I’m back at it again. I couldn’t stop noticing what Bigger hates. And the more I wrote down, the more jumped out at me. There was a LOT of hate inside that man.
Right away on page 10, he hates his family. (Why? Because “he knew they were suffering and that he was powerless to help them.”)
He hates all the Daltons and even hates their house (for all it had made him feel since he first came into it).
He hates himself. (page 105 – Sounds like this one stems from jealousy of the Daltons and all their possessions.)
He hates Inspector Britton. He hates Bessie.
Here’s a quote from Book Two that brings hate and love together with what Bigger wants:
What did he want? What did he love and what did he hate? He did not know. There was something he knew and something he felt; something the world gave him and something he himself had; something spread out in front of him and something spread out in back; and never in all his life, with this black skin of his, had the two worlds, thought and feeling, will and mind, aspiration and satisfaction, been together; never had he felt a sense of wholeness. Sometimes, in his room or on the sidewalk, the world seemed to him a strange labyrinth even when the streets were straight and the walls were square; a chaos which made him feel that something in him should be able to understand it, divide it, focus it. But only under the stress of hate was the conflict resolved.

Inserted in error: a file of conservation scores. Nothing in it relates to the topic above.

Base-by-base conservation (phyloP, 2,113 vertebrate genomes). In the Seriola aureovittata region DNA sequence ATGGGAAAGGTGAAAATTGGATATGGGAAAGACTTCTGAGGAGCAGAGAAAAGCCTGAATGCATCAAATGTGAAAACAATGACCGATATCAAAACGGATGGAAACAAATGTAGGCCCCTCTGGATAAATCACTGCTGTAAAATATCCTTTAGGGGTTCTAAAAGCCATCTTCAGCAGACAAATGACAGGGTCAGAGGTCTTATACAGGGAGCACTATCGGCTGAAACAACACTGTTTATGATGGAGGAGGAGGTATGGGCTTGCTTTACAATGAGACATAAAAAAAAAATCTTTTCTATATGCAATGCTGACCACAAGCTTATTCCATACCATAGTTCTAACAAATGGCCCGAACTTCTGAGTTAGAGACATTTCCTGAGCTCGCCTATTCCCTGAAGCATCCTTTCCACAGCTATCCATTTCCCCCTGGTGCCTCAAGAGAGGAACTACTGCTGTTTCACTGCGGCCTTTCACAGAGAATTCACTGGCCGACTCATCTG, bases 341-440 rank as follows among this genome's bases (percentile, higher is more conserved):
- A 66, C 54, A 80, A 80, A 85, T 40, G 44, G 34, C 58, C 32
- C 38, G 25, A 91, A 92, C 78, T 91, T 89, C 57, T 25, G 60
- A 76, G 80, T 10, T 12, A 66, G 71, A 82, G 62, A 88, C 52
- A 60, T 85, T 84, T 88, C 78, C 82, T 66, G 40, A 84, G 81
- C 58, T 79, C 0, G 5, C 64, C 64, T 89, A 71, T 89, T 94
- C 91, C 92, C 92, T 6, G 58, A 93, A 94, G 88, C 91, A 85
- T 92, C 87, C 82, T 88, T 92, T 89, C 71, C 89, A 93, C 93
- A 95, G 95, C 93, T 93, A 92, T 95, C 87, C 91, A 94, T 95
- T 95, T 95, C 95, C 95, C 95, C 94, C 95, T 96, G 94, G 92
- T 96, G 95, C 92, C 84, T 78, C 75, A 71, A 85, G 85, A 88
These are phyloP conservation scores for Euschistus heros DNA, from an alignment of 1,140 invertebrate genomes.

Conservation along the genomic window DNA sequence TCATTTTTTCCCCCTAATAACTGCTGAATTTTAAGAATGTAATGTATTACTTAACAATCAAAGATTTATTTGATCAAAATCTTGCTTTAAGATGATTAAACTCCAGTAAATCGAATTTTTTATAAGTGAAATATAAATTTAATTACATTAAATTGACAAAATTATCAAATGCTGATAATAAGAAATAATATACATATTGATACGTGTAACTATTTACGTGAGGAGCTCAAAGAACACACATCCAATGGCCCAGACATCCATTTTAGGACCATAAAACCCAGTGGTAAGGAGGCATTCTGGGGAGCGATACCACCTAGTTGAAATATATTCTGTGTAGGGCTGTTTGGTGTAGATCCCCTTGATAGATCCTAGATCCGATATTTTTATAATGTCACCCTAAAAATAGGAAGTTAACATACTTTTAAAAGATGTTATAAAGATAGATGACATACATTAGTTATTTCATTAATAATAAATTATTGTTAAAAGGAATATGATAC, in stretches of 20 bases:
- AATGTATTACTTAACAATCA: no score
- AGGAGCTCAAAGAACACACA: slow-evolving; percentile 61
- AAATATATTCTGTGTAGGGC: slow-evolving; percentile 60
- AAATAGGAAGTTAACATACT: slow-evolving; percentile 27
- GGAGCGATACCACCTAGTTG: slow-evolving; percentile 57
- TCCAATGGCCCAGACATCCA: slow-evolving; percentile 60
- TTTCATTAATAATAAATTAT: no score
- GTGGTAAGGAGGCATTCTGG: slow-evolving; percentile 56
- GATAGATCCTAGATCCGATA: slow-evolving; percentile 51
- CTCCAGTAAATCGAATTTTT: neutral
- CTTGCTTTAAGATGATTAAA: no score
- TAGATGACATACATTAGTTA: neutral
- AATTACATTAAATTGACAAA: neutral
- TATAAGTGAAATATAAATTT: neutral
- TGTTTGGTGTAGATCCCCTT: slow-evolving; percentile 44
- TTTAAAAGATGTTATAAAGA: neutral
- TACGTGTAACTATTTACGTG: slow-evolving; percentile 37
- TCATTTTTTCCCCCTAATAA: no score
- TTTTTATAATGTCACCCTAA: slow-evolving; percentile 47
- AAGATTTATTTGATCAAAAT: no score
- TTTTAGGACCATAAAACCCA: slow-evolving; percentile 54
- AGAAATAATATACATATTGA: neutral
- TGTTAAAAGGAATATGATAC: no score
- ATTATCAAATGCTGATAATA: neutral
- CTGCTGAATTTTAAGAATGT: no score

At the beginning of Book Three, he momentarily puts aside his hate, figuring that it wouldn’t help him. This tells me that at the other times, he uses the hate. He needs the hate to function. The hate gives him purpose. It’s so much a part of him, that normal functioning is impossible without it. The hate resolves the inner conflict inside of him, according to the above quote.
Small wonder, then, that murder is the climax in this life-story of hate. I’m sure that’s one of the points Wright is trying to get across.